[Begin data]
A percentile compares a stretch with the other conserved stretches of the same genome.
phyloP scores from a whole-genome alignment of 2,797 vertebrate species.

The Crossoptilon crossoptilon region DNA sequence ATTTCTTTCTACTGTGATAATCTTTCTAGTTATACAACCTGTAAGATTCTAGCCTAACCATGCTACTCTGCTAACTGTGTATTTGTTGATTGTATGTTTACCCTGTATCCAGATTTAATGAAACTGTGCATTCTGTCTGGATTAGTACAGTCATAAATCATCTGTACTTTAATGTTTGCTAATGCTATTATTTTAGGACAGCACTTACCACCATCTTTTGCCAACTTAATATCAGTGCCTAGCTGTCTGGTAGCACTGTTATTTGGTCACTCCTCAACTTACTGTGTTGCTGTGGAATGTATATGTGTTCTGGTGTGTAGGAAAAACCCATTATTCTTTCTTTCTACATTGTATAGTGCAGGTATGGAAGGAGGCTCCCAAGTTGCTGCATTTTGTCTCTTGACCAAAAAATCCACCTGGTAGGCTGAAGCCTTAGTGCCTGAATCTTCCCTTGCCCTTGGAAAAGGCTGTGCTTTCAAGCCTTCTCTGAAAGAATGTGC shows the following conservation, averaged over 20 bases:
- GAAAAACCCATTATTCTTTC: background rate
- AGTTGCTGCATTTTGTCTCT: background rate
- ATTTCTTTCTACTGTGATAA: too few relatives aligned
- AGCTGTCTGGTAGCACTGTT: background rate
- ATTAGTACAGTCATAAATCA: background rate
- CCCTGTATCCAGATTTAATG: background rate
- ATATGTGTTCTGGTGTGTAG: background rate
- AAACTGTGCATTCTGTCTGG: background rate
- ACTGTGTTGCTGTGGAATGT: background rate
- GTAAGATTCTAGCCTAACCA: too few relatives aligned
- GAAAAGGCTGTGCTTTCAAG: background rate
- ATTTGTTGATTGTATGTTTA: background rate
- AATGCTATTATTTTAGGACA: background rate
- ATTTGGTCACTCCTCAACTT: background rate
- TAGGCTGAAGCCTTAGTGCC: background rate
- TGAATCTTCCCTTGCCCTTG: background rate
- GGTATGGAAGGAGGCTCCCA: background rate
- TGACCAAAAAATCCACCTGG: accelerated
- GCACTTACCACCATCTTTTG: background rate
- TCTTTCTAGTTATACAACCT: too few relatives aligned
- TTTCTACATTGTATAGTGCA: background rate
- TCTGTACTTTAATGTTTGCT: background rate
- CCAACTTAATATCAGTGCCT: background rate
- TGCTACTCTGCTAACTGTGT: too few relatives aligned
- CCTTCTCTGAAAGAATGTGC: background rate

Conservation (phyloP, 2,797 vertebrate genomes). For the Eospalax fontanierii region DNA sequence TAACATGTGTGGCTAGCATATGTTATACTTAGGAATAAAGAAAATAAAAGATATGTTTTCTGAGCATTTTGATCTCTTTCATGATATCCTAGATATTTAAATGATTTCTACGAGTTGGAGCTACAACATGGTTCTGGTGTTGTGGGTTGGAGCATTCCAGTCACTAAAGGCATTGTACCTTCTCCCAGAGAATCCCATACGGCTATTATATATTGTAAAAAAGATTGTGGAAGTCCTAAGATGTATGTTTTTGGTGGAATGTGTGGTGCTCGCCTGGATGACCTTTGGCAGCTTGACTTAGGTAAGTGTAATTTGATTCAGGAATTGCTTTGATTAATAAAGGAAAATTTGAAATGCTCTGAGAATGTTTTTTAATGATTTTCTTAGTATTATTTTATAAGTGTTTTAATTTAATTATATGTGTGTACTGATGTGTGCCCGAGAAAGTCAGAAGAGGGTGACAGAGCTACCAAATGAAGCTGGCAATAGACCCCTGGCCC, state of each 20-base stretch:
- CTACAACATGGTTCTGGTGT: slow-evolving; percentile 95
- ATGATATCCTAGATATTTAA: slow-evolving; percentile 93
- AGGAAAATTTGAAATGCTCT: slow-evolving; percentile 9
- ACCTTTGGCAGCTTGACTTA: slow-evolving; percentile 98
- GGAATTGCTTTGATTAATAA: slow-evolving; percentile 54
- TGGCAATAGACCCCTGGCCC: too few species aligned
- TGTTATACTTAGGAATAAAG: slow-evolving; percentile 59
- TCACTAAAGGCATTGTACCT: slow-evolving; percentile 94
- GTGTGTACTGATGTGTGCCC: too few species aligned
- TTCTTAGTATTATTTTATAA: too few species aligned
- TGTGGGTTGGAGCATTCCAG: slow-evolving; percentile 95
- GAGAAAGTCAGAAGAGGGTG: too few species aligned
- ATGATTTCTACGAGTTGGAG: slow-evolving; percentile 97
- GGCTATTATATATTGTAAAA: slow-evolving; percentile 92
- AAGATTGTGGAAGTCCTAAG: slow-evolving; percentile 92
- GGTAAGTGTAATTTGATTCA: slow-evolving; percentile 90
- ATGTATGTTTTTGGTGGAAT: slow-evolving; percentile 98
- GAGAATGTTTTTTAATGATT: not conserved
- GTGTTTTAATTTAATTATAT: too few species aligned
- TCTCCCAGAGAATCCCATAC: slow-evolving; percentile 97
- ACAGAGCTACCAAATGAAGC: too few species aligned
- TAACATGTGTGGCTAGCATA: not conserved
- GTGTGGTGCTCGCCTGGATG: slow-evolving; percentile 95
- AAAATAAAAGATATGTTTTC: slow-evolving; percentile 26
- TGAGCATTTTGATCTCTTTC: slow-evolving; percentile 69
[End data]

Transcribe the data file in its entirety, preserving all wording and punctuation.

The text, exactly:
A percentile compares a stretch with the other conserved stretches of the same genome.
phyloP scores from a whole-genome alignment of 2,797 vertebrate species.

The Crossoptilon crossoptilon region DNA sequence ATTTCTTTCTACTGTGATAATCTTTCTAGTTATACAACCTGTAAGATTCTAGCCTAACCATGCTACTCTGCTAACTGTGTATTTGTTGATTGTATGTTTACCCTGTATCCAGATTTAATGAAACTGTGCATTCTGTCTGGATTAGTACAGTCATAAATCATCTGTACTTTAATGTTTGCTAATGCTATTATTTTAGGACAGCACTTACCACCATCTTTTGCCAACTTAATATCAGTGCCTAGCTGTCTGGTAGCACTGTTATTTGGTCACTCCTCAACTTACTGTGTTGCTGTGGAATGTATATGTGTTCTGGTGTGTAGGAAAAACCCATTATTCTTTCTTTCTACATTGTATAGTGCAGGTATGGAAGGAGGCTCCCAAGTTGCTGCATTTTGTCTCTTGACCAAAAAATCCACCTGGTAGGCTGAAGCCTTAGTGCCTGAATCTTCCCTTGCCCTTGGAAAAGGCTGTGCTTTCAAGCCTTCTCTGAAAGAATGTGC shows the following conservation, averaged over 20 bases:
- GAAAAACCCATTATTCTTTC: background rate
- AGTTGCTGCATTTTGTCTCT: background rate
- ATTTCTTTCTACTGTGATAA: too few relatives aligned
- AGCTGTCTGGTAGCACTGTT: background rate
- ATTAGTACAGTCATAAATCA: background rate
- CCCTGTATCCAGATTTAATG: background rate
- ATATGTGTTCTGGTGTGTAG: background rate
- AAACTGTGCATTCTGTCTGG: background rate
- ACTGTGTTGCTGTGGAATGT: background rate
- GTAAGATTCTAGCCTAACCA: too few relatives aligned
- GAAAAGGCTGTGCTTTCAAG: background rate
- ATTTGTTGATTGTATGTTTA: background rate
- AATGCTATTATTTTAGGACA: background rate
- ATTTGGTCACTCCTCAACTT: background rate
- TAGGCTGAAGCCTTAGTGCC: background rate
- TGAATCTTCCCTTGCCCTTG: background rate
- GGTATGGAAGGAGGCTCCCA: background rate
- TGACCAAAAAATCCACCTGG: accelerated
- GCACTTACCACCATCTTTTG: background rate
- TCTTTCTAGTTATACAACCT: too few relatives aligned
- TTTCTACATTGTATAGTGCA: background rate
- TCTGTACTTTAATGTTTGCT: background rate
- CCAACTTAATATCAGTGCCT: background rate
- TGCTACTCTGCTAACTGTGT: too few relatives aligned
- CCTTCTCTGAAAGAATGTGC: background rate

Conservation (phyloP, 2,797 vertebrate genomes). For the Eospalax fontanierii region DNA sequence TAACATGTGTGGCTAGCATATGTTATACTTAGGAATAAAGAAAATAAAAGATATGTTTTCTGAGCATTTTGATCTCTTTCATGATATCCTAGATATTTAAATGATTTCTACGAGTTGGAGCTACAACATGGTTCTGGTGTTGTGGGTTGGAGCATTCCAGTCACTAAAGGCATTGTACCTTCTCCCAGAGAATCCCATACGGCTATTATATATTGTAAAAAAGATTGTGGAAGTCCTAAGATGTATGTTTTTGGTGGAATGTGTGGTGCTCGCCTGGATGACCTTTGGCAGCTTGACTTAGGTAAGTGTAATTTGATTCAGGAATTGCTTTGATTAATAAAGGAAAATTTGAAATGCTCTGAGAATGTTTTTTAATGATTTTCTTAGTATTATTTTATAAGTGTTTTAATTTAATTATATGTGTGTACTGATGTGTGCCCGAGAAAGTCAGAAGAGGGTGACAGAGCTACCAAATGAAGCTGGCAATAGACCCCTGGCCC, state of each 20-base stretch:
- CTACAACATGGTTCTGGTGT: slow-evolving; percentile 95
- ATGATATCCTAGATATTTAA: slow-evolving; percentile 93
- AGGAAAATTTGAAATGCTCT: slow-evolving; percentile 9
- ACCTTTGGCAGCTTGACTTA: slow-evolving; percentile 98
- GGAATTGCTTTGATTAATAA: slow-evolving; percentile 54
- TGGCAATAGACCCCTGGCCC: too few species aligned
- TGTTATACTTAGGAATAAAG: slow-evolving; percentile 59
- TCACTAAAGGCATTGTACCT: slow-evolving; percentile 94
- GTGTGTACTGATGTGTGCCC: too few species aligned
- TTCTTAGTATTATTTTATAA: too few species aligned
- TGTGGGTTGGAGCATTCCAG: slow-evolving; percentile 95
- GAGAAAGTCAGAAGAGGGTG: too few species aligned
- ATGATTTCTACGAGTTGGAG: slow-evolving; percentile 97
- GGCTATTATATATTGTAAAA: slow-evolving; percentile 92
- AAGATTGTGGAAGTCCTAAG: slow-evolving; percentile 92
- GGTAAGTGTAATTTGATTCA: slow-evolving; percentile 90
- ATGTATGTTTTTGGTGGAAT: slow-evolving; percentile 98
- GAGAATGTTTTTTAATGATT: not conserved
- GTGTTTTAATTTAATTATAT: too few species aligned
- TCTCCCAGAGAATCCCATAC: slow-evolving; percentile 97
- ACAGAGCTACCAAATGAAGC: too few species aligned
- TAACATGTGTGGCTAGCATA: not conserved
- GTGTGGTGCTCGCCTGGATG: slow-evolving; percentile 95
- AAAATAAAAGATATGTTTTC: slow-evolving; percentile 26
- TGAGCATTTTGATCTCTTTC: slow-evolving; percentile 69